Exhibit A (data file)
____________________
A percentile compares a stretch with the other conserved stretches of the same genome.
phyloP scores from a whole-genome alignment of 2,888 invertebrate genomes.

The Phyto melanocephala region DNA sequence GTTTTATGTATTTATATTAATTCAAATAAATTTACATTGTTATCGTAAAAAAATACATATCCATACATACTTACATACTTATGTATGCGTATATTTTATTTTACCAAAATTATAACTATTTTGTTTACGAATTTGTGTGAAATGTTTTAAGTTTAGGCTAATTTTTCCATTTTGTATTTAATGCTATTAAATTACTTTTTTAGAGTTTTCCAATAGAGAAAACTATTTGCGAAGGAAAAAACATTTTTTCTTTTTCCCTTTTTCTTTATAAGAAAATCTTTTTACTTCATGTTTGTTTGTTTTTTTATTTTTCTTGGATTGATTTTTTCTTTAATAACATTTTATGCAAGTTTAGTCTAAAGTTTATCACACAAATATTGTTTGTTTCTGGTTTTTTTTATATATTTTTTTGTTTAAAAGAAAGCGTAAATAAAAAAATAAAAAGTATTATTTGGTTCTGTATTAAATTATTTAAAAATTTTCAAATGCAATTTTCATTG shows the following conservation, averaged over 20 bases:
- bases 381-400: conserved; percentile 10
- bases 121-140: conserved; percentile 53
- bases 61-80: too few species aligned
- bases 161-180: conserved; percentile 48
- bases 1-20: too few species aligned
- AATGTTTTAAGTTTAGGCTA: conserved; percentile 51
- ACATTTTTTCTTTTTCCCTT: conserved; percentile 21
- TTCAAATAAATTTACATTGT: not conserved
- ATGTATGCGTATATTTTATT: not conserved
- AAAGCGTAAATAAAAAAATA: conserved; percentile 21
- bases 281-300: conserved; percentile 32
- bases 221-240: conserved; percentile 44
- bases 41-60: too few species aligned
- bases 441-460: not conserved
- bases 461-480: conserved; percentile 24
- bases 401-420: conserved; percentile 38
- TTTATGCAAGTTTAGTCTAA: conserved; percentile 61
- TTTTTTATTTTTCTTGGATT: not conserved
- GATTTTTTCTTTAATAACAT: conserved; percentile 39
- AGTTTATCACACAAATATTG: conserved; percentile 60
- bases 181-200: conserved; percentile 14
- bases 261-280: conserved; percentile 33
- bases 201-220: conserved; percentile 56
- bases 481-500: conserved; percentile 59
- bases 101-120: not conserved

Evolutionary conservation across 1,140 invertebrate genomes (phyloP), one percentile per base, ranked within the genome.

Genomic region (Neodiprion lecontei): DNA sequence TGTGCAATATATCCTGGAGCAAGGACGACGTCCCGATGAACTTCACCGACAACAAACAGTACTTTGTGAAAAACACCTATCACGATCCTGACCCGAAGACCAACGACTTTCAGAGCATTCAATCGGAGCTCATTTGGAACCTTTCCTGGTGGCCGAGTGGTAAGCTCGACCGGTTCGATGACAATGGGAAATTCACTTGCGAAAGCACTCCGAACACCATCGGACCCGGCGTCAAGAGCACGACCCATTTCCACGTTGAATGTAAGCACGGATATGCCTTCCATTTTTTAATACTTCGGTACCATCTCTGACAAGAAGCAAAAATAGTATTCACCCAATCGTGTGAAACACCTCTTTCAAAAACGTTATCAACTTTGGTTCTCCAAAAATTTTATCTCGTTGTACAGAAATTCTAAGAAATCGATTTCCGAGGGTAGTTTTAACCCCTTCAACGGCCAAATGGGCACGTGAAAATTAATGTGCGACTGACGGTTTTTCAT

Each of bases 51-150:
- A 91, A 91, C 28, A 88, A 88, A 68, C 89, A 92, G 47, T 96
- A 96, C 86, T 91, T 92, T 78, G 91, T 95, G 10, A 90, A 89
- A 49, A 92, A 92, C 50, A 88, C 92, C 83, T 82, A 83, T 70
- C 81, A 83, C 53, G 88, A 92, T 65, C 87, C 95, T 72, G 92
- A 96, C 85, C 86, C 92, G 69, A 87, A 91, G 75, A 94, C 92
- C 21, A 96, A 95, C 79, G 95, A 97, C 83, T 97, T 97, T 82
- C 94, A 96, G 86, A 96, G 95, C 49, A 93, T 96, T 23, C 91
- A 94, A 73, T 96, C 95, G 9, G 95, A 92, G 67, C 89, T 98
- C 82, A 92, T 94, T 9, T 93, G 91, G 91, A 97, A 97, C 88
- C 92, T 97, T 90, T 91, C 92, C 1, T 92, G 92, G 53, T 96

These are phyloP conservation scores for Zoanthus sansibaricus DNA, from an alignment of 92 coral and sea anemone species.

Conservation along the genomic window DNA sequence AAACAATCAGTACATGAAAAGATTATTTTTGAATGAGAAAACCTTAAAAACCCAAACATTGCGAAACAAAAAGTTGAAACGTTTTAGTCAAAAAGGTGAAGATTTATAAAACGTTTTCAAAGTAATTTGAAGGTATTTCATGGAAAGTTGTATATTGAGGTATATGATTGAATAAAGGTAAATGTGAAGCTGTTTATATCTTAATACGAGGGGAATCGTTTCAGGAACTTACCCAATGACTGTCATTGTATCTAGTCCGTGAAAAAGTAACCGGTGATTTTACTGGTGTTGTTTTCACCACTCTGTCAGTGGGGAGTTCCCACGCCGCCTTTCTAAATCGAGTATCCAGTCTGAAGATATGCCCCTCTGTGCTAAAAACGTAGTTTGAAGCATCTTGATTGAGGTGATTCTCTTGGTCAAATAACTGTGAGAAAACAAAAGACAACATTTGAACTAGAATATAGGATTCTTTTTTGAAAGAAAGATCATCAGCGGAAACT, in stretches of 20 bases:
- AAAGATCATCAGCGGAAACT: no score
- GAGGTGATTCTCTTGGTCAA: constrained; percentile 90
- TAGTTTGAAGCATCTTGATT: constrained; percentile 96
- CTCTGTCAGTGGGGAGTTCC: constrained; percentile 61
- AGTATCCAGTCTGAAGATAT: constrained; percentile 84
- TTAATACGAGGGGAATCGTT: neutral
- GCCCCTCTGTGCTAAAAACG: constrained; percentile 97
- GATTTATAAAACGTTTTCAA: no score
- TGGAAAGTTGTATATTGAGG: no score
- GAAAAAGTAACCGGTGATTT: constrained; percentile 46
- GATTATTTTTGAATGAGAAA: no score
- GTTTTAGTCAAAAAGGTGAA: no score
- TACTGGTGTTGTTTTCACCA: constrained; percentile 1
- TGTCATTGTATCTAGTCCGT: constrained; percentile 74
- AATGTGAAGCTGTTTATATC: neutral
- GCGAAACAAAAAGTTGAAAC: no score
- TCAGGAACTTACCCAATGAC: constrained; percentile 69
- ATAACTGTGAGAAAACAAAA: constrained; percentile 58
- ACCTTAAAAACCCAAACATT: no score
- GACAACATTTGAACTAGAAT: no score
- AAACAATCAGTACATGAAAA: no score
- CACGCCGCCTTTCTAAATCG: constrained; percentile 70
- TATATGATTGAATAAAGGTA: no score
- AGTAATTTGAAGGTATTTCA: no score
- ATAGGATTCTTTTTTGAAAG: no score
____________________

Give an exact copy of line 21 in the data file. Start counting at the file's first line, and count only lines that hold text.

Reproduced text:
- TTTTTTATTTTTCTTGGATT: not conserved